But that could change this year. On Friday, Rep. Warren Van Wyck (R–Ferrisburgh) presented legislation to the House Judiciary Committee that would let judges order a brain-injured defendant to be committed to the custody of the Vermont Department of Mental Health, just like someone diagnosed with schizophrenia. And, like a person with mental illness, he or she could be tried for the crime if later deemed competent to stand trial.

Continue reading "Bill Would Give VT Judges New Tools for Dealing With Brain-Injured Defendants" »

January 09, 2014

Shumlin Pushes Tough Penalties Along with Treatment for Drug Crime

Immediate reaction to Gov. Peter Shumlin's state of the state address yesterday focused on his declaration that drug addiction is a public health crisis that should be tackled with prevention and treatment rather than "simply doling out punishment."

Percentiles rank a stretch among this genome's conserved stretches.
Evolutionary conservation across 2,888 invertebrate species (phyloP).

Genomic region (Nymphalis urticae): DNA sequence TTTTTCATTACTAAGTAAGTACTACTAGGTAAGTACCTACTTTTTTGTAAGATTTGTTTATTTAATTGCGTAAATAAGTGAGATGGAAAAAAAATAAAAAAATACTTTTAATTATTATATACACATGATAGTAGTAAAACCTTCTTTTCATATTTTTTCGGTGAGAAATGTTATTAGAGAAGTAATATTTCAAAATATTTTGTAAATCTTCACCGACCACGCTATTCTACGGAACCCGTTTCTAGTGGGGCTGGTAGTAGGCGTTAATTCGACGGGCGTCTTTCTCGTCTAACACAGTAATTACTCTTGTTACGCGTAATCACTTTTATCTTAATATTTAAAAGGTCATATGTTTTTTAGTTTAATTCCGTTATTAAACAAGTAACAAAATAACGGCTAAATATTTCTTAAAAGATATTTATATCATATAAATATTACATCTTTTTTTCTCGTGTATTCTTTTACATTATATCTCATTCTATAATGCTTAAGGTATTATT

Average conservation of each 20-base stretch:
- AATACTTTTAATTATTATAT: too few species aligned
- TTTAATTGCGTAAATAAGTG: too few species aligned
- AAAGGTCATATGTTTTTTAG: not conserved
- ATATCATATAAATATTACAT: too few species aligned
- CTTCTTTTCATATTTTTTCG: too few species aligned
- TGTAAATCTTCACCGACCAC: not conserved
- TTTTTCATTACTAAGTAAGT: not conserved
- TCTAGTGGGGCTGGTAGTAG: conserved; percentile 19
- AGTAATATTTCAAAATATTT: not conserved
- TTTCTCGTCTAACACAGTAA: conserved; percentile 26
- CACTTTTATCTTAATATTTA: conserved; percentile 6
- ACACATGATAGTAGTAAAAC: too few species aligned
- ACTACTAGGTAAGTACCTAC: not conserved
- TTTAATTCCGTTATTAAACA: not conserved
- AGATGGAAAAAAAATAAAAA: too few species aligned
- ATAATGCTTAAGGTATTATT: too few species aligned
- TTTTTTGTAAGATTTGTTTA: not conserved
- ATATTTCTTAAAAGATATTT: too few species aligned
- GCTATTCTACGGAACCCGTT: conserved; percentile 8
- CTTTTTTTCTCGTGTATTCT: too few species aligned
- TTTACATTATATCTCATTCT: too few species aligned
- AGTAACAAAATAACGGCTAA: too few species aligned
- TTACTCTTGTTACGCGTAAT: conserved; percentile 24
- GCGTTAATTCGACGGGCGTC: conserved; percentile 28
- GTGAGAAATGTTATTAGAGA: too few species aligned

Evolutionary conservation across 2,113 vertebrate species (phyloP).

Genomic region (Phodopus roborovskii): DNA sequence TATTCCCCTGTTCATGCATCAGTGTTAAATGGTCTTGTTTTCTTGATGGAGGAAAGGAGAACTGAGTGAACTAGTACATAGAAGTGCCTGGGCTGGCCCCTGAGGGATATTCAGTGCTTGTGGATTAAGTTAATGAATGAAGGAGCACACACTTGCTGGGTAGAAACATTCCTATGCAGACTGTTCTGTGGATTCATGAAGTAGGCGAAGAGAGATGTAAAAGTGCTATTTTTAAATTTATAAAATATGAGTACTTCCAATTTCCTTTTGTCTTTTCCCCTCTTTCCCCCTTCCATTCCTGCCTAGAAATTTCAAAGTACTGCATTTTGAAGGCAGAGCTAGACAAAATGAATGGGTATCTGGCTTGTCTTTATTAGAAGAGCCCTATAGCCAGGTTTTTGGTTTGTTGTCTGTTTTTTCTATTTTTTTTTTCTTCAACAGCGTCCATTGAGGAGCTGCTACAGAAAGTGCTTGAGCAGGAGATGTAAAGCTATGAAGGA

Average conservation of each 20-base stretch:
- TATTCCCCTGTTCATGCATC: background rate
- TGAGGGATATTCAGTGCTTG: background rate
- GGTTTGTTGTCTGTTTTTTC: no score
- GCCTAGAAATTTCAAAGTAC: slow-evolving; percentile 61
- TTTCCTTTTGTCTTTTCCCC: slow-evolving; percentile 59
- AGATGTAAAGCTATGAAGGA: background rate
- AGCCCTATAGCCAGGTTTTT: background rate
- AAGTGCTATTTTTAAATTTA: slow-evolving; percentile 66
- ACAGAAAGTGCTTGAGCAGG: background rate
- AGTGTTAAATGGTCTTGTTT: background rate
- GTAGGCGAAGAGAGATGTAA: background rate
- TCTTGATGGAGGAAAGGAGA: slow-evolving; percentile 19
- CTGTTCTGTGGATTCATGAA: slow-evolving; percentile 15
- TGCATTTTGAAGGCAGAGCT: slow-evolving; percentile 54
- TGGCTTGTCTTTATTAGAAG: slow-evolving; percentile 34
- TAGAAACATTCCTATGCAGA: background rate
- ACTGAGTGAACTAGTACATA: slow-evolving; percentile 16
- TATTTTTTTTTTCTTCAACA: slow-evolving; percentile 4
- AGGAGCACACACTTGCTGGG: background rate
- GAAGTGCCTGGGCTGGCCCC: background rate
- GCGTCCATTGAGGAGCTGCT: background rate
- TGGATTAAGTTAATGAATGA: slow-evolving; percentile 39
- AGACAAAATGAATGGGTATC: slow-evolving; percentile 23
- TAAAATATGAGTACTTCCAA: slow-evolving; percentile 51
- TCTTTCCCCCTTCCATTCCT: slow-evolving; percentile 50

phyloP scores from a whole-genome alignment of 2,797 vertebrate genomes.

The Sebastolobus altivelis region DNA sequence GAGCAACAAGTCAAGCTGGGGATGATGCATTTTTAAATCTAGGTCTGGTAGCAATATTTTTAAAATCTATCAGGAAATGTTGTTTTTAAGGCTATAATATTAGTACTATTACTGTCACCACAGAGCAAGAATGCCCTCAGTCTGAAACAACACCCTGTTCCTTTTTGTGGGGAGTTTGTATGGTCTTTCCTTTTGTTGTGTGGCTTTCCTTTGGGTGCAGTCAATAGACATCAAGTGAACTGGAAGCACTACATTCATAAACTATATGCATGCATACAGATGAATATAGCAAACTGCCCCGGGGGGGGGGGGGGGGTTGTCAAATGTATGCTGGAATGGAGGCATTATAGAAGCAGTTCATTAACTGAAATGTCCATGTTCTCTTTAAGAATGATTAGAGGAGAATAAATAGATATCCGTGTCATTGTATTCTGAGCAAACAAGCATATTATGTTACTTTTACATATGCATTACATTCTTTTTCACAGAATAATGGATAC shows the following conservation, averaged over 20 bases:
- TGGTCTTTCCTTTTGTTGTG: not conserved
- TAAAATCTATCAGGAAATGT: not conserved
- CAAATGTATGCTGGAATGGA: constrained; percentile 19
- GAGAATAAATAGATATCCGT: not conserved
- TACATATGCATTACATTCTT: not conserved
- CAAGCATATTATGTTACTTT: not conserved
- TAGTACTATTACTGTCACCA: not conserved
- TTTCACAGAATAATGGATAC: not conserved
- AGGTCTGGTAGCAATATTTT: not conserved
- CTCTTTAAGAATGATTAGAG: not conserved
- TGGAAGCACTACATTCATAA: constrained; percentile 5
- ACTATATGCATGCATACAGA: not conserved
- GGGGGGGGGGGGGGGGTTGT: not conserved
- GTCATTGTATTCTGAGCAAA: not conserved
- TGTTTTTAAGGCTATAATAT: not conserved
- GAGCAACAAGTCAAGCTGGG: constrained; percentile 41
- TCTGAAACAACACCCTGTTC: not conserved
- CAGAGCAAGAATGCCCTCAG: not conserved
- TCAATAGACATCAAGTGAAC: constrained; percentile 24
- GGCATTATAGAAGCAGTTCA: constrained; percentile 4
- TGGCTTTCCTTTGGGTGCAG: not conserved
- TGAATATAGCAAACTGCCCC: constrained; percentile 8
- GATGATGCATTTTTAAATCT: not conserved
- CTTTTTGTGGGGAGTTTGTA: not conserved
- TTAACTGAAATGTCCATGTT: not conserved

Advocates for criminal justice reform were overjoyed that the governor used his bully pulpit to declare that drug crime is primarily a "health crisis," not simply a law enforcement problem.

"I think this is profound,' said State Rep. Bill Lippert, chair of the House Judiciary Committee, in an interview. "This is a really big deal. There is a fundamental shift that's been articulated."

But Shumlin's speech also included little-noticed proposals that came from the more traditional tough-on-crime playbook.

Continue reading "Shumlin Pushes Tough Penalties Along with Treatment for Drug Crime" »

January 08, 2014

Shumlin Launches Campaign Against "Opiate Crisis"

State of state 1Gov. Peter Shumlin devoted his State of the State address Wednesday to highlighting what he called a "rising tide of drug addiction and drug-related crime" that he said threatens the quality of life in Vermont.